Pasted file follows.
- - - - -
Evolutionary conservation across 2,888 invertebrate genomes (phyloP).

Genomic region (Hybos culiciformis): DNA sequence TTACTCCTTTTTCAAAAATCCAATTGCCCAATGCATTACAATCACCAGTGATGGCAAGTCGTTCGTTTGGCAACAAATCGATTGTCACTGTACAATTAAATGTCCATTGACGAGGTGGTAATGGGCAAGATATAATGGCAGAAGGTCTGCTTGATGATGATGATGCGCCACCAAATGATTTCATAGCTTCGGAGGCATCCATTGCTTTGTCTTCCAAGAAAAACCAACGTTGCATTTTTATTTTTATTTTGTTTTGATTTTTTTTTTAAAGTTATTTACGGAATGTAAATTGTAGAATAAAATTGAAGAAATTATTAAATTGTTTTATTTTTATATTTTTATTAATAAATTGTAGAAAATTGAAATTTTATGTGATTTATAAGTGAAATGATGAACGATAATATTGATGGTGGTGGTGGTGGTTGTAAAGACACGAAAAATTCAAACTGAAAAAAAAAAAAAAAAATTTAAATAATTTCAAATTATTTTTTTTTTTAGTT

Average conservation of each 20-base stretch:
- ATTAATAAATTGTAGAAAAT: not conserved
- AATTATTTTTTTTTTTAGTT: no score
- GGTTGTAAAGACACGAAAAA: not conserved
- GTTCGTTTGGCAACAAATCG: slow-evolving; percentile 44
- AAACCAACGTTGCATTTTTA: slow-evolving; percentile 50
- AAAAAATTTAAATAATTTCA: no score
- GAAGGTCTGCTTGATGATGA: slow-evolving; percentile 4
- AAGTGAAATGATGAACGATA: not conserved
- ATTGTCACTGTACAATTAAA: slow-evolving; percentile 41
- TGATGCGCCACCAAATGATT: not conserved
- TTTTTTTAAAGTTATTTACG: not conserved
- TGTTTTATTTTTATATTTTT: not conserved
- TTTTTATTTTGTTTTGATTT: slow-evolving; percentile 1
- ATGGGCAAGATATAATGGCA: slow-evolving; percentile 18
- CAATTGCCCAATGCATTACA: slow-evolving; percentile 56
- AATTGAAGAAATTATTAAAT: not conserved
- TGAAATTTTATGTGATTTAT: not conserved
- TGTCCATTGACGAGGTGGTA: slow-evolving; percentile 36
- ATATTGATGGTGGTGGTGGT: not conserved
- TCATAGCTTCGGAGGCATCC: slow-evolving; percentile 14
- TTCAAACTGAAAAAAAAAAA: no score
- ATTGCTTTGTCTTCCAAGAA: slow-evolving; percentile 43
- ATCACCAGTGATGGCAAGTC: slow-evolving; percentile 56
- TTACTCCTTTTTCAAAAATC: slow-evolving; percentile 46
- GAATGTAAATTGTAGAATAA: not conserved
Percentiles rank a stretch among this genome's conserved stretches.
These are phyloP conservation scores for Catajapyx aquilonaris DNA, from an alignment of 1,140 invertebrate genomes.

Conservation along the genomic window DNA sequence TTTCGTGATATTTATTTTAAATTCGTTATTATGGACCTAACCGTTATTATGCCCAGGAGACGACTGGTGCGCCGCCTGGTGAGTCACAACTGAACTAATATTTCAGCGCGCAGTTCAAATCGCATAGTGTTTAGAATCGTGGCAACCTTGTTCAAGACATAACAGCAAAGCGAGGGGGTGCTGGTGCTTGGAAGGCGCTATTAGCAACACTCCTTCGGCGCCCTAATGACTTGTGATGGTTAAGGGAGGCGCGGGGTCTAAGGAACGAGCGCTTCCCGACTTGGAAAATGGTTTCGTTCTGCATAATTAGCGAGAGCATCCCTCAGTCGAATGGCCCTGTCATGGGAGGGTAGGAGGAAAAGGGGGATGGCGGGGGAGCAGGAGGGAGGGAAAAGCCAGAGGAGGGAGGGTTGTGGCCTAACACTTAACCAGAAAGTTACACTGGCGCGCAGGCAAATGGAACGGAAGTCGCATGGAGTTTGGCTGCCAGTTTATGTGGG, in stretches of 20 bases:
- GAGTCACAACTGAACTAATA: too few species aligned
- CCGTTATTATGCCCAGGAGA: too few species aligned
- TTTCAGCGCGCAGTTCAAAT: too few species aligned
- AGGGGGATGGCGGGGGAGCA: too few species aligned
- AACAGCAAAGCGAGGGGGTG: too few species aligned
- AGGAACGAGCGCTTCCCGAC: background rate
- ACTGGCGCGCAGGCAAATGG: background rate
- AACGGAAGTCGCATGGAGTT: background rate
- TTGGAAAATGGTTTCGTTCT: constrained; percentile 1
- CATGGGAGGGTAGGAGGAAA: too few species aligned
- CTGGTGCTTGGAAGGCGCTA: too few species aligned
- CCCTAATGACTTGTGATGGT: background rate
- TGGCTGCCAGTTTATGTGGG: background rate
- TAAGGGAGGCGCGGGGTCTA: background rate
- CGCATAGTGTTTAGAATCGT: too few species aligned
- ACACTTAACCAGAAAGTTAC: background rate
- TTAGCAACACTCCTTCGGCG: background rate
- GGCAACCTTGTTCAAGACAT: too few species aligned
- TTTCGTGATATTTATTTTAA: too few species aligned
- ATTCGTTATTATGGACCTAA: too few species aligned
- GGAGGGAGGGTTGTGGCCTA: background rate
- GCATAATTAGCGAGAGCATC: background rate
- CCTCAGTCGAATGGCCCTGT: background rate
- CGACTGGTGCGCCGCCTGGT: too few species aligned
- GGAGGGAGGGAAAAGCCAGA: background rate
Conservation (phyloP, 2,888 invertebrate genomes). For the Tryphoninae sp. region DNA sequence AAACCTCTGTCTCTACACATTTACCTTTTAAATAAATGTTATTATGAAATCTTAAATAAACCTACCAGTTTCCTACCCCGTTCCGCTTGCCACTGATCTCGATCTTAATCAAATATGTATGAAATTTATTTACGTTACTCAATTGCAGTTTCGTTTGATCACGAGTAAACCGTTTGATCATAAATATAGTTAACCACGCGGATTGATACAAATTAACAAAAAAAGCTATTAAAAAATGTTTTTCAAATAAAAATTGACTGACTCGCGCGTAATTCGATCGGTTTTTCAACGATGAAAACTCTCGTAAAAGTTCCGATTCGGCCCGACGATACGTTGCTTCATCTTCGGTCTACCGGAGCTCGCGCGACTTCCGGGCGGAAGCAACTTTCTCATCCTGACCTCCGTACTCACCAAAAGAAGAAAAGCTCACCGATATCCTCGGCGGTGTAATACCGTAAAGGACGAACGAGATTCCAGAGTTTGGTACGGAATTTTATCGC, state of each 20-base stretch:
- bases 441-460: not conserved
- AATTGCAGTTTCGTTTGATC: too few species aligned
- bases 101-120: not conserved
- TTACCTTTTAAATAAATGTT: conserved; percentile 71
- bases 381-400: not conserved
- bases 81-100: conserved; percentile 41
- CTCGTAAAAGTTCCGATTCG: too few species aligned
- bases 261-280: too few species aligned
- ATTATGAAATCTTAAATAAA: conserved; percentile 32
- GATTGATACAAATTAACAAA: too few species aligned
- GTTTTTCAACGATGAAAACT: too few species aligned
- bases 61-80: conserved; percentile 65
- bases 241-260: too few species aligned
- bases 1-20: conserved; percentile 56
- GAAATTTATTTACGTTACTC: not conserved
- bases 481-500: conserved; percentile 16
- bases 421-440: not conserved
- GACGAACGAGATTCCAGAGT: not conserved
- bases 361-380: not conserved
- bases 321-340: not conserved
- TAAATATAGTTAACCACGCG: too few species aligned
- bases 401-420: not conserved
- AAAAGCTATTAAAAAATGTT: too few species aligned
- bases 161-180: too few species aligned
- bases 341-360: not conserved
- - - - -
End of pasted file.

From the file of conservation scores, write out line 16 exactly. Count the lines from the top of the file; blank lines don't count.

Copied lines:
- TTTTTATTTTGTTTTGATTT: slow-evolving; percentile 1